Kii looks to open door into Europe

It has been a curious few months for Kii, a Japanese IoT platform provider with an interesting backstory.

In January, it announced that Cisco had made an undisclosed investment in the business, which it would plow into the development of its core offering, and funding international expansion.

One month later, the networking giant unveiled plans to acquire another IoT platform provider, Jasper Technologies, for an eye-watering $1.4bn. PAC caught up this week with Kii’s CEO, Masanari Arai to discuss what Cisco’s moves mean for his business.

But first, some history. Kii can trace its origins back to Arai’s days as a founding member for the Intellisync data synchronization business that was acquired by Nokia in 2006. When the mobile phone company’s problems started to mount, Arai led the buyout of the Japanese part of Intellisync, which was being used by NTT DoCoMo and SoftBank for device data synchronization.

This remains a part of the company’s business today, and its Kii Cloud proposition can be bracketed as part of the emerging mobile backend as a service (MBaaS) market, which helps mobile application developers to do rapid development and iteration for optimization of applications. There’s a good piece on some of the other runners and riders in this space here.

However, Kii is increasingly positioning its platform as an enabler for IoT initiatives. The company is working with connected device manufacturers and other vendors leading IoT projects in areas such as smart buildings, to provide them with what Arai calls a “Thing Interaction Framework.” This API-based platform integrates the data generated from different connected devices and provides a platform on which to run analytics and develop complementary apps.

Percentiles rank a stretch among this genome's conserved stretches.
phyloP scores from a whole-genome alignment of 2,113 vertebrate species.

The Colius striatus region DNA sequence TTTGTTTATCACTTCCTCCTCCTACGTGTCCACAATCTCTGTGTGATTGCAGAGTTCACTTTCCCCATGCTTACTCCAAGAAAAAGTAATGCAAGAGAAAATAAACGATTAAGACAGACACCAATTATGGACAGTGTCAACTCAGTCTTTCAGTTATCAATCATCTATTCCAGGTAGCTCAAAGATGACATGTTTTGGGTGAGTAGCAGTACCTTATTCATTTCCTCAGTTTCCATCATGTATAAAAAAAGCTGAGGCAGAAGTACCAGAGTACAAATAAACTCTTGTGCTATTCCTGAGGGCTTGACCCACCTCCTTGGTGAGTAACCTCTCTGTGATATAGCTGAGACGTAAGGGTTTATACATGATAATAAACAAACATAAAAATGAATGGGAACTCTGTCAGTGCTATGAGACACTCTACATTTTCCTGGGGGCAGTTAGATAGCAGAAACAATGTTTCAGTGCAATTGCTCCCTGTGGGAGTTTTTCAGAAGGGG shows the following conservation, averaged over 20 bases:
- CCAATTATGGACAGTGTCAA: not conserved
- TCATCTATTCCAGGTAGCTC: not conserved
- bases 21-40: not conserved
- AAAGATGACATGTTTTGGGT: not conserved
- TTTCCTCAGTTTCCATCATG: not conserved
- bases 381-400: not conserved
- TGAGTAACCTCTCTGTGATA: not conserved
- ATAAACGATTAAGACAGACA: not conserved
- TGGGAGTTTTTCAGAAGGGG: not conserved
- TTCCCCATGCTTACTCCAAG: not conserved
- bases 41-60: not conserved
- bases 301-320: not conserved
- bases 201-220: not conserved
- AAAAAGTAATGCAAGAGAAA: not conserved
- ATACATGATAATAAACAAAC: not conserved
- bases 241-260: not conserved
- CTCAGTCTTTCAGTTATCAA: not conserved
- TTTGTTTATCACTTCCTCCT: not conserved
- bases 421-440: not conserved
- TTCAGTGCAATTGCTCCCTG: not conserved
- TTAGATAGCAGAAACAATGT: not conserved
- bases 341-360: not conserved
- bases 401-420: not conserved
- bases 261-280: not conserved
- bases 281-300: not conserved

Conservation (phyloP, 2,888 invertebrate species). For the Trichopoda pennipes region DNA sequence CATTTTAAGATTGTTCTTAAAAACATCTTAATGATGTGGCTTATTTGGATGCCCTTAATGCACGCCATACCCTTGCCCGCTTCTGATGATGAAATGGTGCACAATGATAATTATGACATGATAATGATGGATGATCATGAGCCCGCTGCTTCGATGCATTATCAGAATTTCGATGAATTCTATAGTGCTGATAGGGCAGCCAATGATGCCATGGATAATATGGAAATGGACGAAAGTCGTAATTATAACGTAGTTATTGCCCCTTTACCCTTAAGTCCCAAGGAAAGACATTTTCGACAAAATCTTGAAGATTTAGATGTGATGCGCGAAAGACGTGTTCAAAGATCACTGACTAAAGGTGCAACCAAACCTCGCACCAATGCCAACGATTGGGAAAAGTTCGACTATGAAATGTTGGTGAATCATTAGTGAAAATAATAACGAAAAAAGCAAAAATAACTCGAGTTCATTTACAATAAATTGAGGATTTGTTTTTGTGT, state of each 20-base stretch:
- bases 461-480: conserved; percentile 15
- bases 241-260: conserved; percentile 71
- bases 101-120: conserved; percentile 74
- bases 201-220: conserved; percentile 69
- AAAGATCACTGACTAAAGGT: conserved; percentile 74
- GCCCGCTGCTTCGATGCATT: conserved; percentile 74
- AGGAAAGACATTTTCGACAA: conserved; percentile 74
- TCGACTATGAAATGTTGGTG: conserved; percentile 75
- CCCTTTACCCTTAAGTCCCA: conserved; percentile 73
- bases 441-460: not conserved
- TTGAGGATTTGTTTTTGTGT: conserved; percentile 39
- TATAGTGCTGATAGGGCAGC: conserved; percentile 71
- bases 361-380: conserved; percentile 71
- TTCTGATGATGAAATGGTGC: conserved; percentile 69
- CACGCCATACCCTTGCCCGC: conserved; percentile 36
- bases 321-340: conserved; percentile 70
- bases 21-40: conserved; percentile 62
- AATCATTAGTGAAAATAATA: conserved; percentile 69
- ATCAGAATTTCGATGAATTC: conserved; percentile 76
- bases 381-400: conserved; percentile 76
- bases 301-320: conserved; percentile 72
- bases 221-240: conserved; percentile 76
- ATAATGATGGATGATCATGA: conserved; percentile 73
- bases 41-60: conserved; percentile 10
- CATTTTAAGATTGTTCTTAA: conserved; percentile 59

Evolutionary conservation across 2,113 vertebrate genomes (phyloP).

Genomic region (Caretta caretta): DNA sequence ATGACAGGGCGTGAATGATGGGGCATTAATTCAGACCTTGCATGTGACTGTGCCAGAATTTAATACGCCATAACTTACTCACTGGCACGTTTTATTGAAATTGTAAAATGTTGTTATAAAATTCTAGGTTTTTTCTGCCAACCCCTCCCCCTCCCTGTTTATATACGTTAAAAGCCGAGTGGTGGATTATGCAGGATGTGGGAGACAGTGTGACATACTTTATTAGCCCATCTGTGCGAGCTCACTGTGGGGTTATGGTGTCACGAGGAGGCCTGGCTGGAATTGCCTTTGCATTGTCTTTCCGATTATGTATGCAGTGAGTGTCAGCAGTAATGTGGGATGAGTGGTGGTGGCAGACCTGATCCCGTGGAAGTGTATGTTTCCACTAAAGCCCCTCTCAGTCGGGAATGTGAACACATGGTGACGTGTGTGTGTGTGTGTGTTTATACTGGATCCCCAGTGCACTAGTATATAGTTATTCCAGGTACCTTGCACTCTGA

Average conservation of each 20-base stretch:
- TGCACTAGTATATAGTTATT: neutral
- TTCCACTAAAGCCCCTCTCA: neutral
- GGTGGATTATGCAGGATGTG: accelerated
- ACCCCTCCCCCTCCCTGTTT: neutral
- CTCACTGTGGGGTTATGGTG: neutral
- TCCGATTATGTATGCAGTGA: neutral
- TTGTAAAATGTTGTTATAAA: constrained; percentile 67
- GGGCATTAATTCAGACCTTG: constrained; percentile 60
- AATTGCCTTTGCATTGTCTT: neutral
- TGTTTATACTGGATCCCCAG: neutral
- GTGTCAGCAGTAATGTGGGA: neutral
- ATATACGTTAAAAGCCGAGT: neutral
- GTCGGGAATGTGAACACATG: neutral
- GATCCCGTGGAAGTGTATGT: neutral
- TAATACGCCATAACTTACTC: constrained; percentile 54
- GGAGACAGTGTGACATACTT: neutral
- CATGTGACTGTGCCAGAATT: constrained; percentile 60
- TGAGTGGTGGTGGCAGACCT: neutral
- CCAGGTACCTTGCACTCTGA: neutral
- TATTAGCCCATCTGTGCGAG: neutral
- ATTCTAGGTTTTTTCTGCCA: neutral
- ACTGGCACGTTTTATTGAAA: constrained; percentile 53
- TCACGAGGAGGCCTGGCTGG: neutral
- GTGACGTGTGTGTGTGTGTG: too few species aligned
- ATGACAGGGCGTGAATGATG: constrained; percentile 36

So how does this work in practice? Arai said that Kii was recently selected by one of the largest building projects as the platform for all elements of its smart buildings initiative being deployed across a major new office expansion program. As part of the engagement, Kii Cloud will channel and process all the data generated by diverse smart devices.

Arai is sanguine about Cisco’s acquisition of Jasper, and told us that he actually sees a pretty good fit between the two businesses, based on Kii’s focus on the user experience and Jasper’s strength at the SIM level in driving interoperability between different operators.

The Cisco funding will support the company’s global expansion. The company currently has some 75 employees, with operations in the US and UK. The company recently announced plans to open an operation in Germany, where it will initially target opportunities in industrial IoT, smart cities and logistics. Kii’s platform can be delivered as a cloud service, but can also be run in the client’s own data centers, which is a model most likely to fly with prospects in the DACH region.

PAC has encountered a growing number of companies pushing an “out-of-the-box” IoT platform in Europe, ranging from big enterprise brands to small regional players. Kii’s relationship with Cisco gives it a major credibility boost, and should help it to open some doors into the systems integrator community. This is something it will need to do to support its ambitions around topics such as smart cities, buildings and ports - an area flagged up as particularly active according to Arai. We’ll follow Kii’s progress with interest.